On the night of March 3, 1991, after trying to evade police in a high-speed chase, an African-American taxi driver named Rodney King was stopped, surrounded and beaten by LAPD officers. A witness’ home video recording of the scenario was broadcast on the local news – grainy black-and-white footage of figures circling a crumpled body, taking turns to batter and strike King’s floundering body against the asphalt. That pre-YouTube video went viral across the media, a haunting visual of power, hate, and imbalance that led to the sensational trial (and acquittal) of the officers, and the precipitation of the 1992 Los Angeles riots.
A quarter of a century later, we haven’t moved far in regards to our police-community relations. It can even be argued that the situation has worsened. After a string of senseless attacks on Blacks (which, continues) at the hands of law enforcement across the country, we now have an active Black Lives Matter movement to call attention to the police’s disparate treatment. In response, a confused and misguided All Lives Matter movement sought to neutralize and silence BLM. In an even stranger twist, many cops are now claiming to be the victims, so we even see a Blue Lives Matter out there to raise awareness for law enforcement’s plight. It’s as if the tables have turned and the police have now metaphorically taken King’s place on the floor. Instead of batons and boots, they face the onslaught of the media, an angry America, a voyeuristic and scrutinizing public. Now, instead of one video camera capturing the discord, there are millions.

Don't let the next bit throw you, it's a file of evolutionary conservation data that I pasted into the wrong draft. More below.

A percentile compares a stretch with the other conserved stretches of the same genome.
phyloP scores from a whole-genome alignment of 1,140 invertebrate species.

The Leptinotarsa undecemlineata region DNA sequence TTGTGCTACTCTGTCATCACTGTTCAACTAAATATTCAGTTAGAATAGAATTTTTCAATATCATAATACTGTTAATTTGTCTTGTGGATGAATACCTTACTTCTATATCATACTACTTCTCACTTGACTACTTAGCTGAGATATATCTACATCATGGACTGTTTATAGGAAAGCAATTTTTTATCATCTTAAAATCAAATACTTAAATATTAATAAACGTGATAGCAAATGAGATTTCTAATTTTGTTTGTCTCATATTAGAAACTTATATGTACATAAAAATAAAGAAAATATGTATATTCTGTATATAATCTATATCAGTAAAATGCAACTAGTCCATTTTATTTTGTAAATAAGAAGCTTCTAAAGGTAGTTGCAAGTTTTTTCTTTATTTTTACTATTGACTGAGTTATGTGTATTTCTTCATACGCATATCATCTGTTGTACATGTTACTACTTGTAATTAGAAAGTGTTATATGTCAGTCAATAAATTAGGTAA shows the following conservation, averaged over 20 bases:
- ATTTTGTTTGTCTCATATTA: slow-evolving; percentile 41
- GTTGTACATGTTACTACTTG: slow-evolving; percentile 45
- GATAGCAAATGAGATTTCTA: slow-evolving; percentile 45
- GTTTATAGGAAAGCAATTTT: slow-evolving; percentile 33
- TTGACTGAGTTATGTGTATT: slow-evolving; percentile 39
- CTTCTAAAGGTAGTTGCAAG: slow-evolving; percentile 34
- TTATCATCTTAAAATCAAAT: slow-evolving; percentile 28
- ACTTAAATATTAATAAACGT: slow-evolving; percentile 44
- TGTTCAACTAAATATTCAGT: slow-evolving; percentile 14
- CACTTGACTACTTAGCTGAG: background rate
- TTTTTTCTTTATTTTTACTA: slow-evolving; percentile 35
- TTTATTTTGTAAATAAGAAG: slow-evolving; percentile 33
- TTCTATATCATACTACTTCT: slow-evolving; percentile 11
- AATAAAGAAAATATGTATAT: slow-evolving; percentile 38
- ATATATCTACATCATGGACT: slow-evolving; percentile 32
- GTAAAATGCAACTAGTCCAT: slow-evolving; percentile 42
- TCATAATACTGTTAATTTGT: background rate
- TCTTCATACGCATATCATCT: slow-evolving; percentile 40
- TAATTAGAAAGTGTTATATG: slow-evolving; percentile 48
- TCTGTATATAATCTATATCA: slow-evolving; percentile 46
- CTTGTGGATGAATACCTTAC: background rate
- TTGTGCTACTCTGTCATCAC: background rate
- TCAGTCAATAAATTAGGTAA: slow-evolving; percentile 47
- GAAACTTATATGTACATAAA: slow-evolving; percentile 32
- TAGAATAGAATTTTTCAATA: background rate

I came up with this T-shirt idea earlier this year, and have leaked it here and there (through my newsletter and Office Hours pop-up shop) to stoke the conversation. I’ve gotten a lot of unfollows on social media, but then again I’ve had LAPD cops buy a shirt (or two!) for themselves. The image calls for such a visceral response, that there are those who’ve exclaimed: “It’s our turn now!” and then critics who decry the graphic for promoting violence against cops (that’s not the intent).
Regardless, there remains a sharp and widening disconnect between the American public and the police, which has always seemed odd considering it is in law enforcement’s duty to protect and serve the people. What do you see when you look at this shirt – empathy or division? I’ll leave the rest up to you.
We are now releasing the “Reverse Rodney” T-shirt under the Wildfire Association department of our Online Shop. This new Members Only section is reserved exclusively for those who have created an account on thehundreds.com.